For a while, Trubisky acknowledged he’d gone back and forth. He’d wake up one morning and think that he was in the midst of his final days at UNC. The next morning he’d wake up with a different thought. That’s how it went, for weeks before the end of his junior season.
Back home after the loss in the Sun Bowl it wasn’t any different. At least not at first.
“My mom was kind of getting annoyed,” Trubisky said earlier this week. “And she was like, ‘All right, you’ve got to make a decision.’”
His mom’s directive prompted Trubisky to hasten his process. He spent time speaking with his old coach at Mentor High, Steve Trivisonno. He sought out his high school position coach, Nes Janiak. Trubisky talked with Larry Fedora, the UNC coach, and Keith Heckendorf, the Tar Heels quarterbacks coach.
At UNC, the uncertainty surrounding the 6-3, 220-pound Trubisky’s future left Fedora and the football program in some degree of limbo. With Trubisky back next season, the rebuilding project ahead of Fedora would have been less daunting. Now UNC will have to replace its starting quarterback, its top three running backs and its three best wide receivers.
Most of those departures could have been anticipated. Receivers Ryan Switzer, Bug Howard and Mack Hollins were all seniors, as was running back T.J. Logan. After Elijah Hood’s All-ACC sophomore season in 2015, his recent decision to enter the NFL draft couldn’t have been surprising, either, even though it came after he originally announced he’d be returning to school.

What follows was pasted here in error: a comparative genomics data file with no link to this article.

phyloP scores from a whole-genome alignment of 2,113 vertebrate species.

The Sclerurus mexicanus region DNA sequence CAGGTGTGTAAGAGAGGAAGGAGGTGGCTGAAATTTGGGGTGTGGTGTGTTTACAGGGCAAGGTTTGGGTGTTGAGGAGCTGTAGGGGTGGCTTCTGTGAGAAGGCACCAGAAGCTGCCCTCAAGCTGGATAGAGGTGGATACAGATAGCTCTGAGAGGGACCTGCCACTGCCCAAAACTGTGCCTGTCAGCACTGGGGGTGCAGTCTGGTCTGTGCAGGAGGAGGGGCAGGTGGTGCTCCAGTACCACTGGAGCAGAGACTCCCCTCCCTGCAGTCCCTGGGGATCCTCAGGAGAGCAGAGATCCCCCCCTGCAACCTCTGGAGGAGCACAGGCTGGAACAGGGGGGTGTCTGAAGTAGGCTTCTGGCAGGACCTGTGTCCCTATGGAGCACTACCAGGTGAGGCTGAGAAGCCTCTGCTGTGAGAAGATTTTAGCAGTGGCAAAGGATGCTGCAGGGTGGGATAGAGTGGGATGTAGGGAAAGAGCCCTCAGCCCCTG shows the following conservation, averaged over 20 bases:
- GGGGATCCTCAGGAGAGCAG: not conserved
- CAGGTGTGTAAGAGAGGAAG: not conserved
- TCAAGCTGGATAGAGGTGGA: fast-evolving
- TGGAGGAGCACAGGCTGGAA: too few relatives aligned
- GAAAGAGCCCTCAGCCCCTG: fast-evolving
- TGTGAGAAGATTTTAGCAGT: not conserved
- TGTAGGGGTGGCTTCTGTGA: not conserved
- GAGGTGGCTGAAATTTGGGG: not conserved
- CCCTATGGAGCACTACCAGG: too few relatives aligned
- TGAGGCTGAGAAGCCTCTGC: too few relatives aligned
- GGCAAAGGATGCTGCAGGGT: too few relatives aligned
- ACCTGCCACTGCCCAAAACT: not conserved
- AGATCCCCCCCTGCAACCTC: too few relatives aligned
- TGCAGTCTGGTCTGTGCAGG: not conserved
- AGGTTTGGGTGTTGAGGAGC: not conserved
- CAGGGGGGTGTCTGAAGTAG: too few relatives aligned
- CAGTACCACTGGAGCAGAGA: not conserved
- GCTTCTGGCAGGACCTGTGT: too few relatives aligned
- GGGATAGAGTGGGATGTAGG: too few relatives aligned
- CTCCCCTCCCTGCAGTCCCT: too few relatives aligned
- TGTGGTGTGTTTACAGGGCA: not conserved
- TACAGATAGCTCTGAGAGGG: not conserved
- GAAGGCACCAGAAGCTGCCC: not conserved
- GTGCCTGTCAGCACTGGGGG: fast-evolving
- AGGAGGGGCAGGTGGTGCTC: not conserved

Trubisky was different. Before the start of his junior season, the possibility of Trubisky leaving early to enter the NFL draft seemed unlikely. It appeared to be much more probable then, in August, that Trubisky was about to begin a two-season run as the Tar Heels’ starting quarterback. And then came those first five games, with Trubisky throwing for more than 400 yards in three of them.
Fedora, the UNC coach, said he attempted to stay out of Trubisky’s decision-making process. At least publicly, Fedora attempted to describe his involvement as that of a detached observer, with no rooting interest. Asked in December to make his case for why Trubisky should return to school for his senior season, despite the lofty draft projections, Fedora declined the exercise.
“I don’t want to influence it, either way,” Fedora said. “That’s really important to me, is that first of all, for him to know that he’s not going to disappoint me either way. I want what’s best for him. And that’s very important to me. And so I’m very careful in what I say when we’re talking, he and I are talking, because I don’t want to influence him one way or the other.